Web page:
My wife and I had been together for about five years before we got engaged, and we were engaged for about another five years before we finally tied the knot. I remember the engagement like it was yesterday. Nothing about our relationship has ever been “traditional,” and our engagement was no exception. In typical frugal fashion, I insisted on paying cash for the engagement ring. I also did some research and found out that I could get a much better deal going through an online jeweler than a brick-and-mortar jewelry store. For about $1,000 I had a gold engagement ring with a half-carat princess-cut diamond on it. The best part was that my future-bride picked it out, herself. The “proposal” was non-eventful. The ring arrived in the mail, and she got to it before I did. We had been devoted to one-another for years, so this part just seemed like a formality.
Over the next few years, we finished college and started our careers. We had decided beforehand (even before the engagement) that we wouldn’t get married until after college. College is busy and stressful enough without having to plan a wedding, plus we really wanted to feel fairly “established” when we tied the knot.
Once we started planning the wedding, the first thing we had to figure out was this: who pays for the wedding?
Parents of the Bride Pay, Right?
The traditional rule is that the parents of the bride pay for the wedding. That’s what we all hear growing up and that’s the assumption a lot of people still use today. The problem is that this tradition is archaic and is based on assumptions that typically no longer exist.
The tradition of the bride’s parents paying for a wedding dates back to a time when women had very little rights, when compared to today. They couldn’t vote, couldn’t work to earn a living, and it was also a time when women did not leave their parents’ care until marriage. As such, a wedding was really the transfer of financial responsibility of the woman from the parents to the groom. As you can start to see, the parents of the bride had a lot to gain in this event, which is why they typically paid for it.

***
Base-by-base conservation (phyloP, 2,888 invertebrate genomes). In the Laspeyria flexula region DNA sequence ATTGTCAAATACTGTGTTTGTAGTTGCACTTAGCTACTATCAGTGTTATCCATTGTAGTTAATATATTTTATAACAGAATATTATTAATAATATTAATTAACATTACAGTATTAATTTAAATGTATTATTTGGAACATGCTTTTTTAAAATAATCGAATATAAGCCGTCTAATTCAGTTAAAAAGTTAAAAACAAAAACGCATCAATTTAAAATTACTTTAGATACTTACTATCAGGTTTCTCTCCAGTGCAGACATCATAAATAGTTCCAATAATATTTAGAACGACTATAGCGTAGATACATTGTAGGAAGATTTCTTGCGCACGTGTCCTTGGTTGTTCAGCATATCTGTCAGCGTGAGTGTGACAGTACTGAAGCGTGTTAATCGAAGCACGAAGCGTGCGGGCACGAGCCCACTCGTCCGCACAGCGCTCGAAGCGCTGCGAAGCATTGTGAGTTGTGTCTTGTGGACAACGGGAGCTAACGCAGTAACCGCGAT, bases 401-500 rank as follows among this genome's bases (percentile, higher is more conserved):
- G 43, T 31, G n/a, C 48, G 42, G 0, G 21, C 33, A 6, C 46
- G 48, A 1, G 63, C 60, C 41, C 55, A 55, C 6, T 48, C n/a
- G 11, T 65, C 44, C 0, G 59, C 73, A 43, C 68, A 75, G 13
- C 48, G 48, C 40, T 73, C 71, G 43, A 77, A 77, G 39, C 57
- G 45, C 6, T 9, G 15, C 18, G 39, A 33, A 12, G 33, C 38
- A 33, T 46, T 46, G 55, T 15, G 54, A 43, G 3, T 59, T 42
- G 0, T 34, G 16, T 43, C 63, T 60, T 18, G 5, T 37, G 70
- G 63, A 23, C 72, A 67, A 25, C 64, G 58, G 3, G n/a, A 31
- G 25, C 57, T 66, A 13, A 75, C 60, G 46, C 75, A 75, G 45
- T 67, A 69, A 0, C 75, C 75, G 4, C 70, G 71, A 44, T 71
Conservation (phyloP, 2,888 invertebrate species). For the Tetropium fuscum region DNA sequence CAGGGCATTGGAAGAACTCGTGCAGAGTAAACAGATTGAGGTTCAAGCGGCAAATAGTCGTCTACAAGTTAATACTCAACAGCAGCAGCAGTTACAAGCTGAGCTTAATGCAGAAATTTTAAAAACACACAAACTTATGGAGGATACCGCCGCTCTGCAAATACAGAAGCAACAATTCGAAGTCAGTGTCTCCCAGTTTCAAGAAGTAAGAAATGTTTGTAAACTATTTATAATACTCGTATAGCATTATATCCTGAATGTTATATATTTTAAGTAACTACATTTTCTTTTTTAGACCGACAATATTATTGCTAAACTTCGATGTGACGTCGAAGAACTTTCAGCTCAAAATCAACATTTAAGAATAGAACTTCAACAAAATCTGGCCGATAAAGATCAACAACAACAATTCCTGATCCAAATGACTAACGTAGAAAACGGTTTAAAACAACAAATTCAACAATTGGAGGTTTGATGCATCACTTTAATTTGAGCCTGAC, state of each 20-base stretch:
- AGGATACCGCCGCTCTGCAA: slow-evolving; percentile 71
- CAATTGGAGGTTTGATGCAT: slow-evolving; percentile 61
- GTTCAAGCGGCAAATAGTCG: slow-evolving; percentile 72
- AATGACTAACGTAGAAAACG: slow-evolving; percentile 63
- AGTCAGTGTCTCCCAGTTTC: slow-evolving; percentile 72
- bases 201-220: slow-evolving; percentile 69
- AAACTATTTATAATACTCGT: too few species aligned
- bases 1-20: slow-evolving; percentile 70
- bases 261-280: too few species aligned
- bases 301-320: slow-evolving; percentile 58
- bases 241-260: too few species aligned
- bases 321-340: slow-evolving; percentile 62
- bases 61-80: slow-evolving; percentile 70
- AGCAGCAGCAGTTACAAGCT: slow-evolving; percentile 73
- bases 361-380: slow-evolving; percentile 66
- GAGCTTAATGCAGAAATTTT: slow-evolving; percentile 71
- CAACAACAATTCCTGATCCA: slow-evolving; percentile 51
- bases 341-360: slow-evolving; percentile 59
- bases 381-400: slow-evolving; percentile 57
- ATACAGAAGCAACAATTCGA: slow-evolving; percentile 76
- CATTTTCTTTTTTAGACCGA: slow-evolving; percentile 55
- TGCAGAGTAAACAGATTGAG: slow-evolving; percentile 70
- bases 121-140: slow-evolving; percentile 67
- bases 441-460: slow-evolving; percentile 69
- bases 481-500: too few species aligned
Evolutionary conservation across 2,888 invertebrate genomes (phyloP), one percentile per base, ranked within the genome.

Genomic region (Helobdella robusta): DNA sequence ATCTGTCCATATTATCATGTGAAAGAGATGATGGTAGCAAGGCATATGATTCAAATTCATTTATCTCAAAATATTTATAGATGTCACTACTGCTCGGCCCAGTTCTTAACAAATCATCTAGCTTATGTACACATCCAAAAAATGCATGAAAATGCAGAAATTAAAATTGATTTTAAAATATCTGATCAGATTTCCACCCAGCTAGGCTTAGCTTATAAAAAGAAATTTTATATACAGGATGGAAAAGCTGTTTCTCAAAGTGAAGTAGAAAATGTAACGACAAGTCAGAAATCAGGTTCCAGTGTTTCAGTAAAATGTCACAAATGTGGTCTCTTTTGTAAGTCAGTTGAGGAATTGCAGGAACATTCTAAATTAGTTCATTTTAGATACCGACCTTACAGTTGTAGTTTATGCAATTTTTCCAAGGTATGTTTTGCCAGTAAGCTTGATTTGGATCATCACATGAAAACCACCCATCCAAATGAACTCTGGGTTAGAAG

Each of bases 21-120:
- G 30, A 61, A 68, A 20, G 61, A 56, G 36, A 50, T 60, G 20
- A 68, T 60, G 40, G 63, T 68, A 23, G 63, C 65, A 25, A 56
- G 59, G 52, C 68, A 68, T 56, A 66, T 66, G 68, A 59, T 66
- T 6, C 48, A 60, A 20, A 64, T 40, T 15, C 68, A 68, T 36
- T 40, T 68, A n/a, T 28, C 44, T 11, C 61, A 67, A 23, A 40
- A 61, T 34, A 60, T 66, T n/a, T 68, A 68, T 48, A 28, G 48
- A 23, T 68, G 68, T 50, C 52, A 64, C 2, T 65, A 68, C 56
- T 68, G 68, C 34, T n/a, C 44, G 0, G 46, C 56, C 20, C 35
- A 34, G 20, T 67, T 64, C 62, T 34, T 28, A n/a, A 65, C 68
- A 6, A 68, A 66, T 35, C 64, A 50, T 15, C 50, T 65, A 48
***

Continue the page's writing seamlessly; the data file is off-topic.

Today, that is obviously not the case. Women often leave their parents’ care shortly after high school on their own accord, they can work to earn a living, vote, and otherwise take care of themselves. Today, the wife might work and the husband might stay home with the kids. Or more commonly, both spouses will work.
With the way society has changed, it really is no longer valid to expect the parents of the bride to pay the full cost of the wedding.
The One-Third Rule
My wife and I did it this way: We budgeted the total cost of our wedding, and simply divided it by three. My parents paid for 1/3, her parents paid for 1/3, and we were responsible for 1/3 of the cost. We simply had our parents write us a check for their share of the wedding at the beginning of the planning stage, and we covered any overages or things we didn’t initially budget for. Once everything was paid for, we actually ended up paying more than half of the cost.
Really the way things work today, this is the most equitable solution. You could try to divide things up by event, such as the groom’s parents paying for the rehearsal dinner and the bride’s parents paying for the reception, but we found out that with all the odds and ends needed for a wedding, it was easier if everything went through us. The bonus? We got to collect all the credit card rewards cash!
Obviously your situation will dictate whether this is feasible or not. Some couples aren’t financially-able to pay very much toward their wedding, and other couples insist on paying for the entire thing themselves. If you can swing it, though, my coined “One-Third Rule” is really the easiest method to pitch to your parents and doesn’t make anyone feel like they didn’t contribute enough. Cuts out any harsh feelings about one set of parents feeling like they paid too much or too little, and it’s a great way for the couple to be financially accountable for their own wedding.
How did you pay for your wedding? Did you split the costs? Let’s discuss in the comments below.
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